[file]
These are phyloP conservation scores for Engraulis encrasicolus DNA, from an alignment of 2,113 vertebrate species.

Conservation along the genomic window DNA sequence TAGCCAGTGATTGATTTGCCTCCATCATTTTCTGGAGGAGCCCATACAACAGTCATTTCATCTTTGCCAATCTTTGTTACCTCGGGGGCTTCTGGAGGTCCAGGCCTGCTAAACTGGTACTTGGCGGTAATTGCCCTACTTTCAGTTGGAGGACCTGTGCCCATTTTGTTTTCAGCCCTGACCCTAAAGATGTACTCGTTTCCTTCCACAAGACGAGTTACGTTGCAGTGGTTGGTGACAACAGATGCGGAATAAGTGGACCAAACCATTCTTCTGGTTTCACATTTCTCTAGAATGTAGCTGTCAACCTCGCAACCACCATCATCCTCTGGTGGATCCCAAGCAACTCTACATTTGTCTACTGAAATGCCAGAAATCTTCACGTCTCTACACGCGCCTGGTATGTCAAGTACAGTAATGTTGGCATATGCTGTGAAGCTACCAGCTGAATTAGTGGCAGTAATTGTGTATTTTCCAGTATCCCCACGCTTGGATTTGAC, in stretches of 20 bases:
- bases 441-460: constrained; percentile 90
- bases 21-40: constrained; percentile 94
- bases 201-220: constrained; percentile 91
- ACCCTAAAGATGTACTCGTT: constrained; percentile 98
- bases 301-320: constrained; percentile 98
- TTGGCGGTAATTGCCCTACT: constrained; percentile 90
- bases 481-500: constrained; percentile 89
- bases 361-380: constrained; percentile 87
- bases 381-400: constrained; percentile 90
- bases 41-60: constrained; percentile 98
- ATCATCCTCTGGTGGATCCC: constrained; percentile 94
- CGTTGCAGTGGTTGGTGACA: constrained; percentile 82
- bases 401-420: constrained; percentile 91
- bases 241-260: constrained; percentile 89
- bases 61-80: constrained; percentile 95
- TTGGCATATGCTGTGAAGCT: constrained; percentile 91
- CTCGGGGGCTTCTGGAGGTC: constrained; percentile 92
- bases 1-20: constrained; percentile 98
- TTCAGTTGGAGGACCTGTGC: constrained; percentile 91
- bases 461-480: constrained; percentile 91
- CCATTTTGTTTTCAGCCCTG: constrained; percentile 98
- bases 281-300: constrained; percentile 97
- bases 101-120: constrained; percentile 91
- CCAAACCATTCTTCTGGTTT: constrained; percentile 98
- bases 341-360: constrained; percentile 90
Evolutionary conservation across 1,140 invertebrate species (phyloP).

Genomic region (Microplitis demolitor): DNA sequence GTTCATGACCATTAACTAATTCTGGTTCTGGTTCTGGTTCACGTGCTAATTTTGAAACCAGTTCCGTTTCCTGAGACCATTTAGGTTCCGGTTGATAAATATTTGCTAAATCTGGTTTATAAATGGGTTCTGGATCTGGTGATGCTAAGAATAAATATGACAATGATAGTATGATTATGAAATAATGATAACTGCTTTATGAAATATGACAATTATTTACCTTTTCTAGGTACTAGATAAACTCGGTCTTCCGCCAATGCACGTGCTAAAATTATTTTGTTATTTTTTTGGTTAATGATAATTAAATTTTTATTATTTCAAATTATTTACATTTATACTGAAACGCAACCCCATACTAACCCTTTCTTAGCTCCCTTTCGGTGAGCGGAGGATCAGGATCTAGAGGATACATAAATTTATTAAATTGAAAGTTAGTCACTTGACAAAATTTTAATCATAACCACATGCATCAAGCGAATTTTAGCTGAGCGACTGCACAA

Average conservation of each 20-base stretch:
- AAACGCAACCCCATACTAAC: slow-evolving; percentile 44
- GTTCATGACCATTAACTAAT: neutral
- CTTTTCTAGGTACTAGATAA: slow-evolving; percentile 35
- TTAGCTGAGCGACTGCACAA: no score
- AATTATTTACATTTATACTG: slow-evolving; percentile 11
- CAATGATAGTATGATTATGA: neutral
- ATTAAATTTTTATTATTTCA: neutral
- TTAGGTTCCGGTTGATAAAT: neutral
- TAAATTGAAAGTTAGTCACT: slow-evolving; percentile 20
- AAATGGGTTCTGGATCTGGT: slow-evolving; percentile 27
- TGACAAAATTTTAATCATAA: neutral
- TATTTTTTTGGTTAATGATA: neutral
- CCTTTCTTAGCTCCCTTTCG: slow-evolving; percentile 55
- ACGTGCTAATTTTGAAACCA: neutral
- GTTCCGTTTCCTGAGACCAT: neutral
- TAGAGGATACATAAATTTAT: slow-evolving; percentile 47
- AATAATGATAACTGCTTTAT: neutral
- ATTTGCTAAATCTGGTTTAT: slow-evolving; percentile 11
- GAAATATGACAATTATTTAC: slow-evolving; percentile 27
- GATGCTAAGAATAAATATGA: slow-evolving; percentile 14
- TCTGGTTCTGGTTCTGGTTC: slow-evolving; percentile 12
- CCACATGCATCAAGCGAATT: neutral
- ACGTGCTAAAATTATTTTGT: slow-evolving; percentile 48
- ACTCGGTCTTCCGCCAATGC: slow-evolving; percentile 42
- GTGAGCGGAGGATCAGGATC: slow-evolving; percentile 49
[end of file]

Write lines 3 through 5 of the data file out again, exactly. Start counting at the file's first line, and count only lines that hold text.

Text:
- bases 441-460: constrained; percentile 90
- bases 21-40: constrained; percentile 94
- bases 201-220: constrained; percentile 91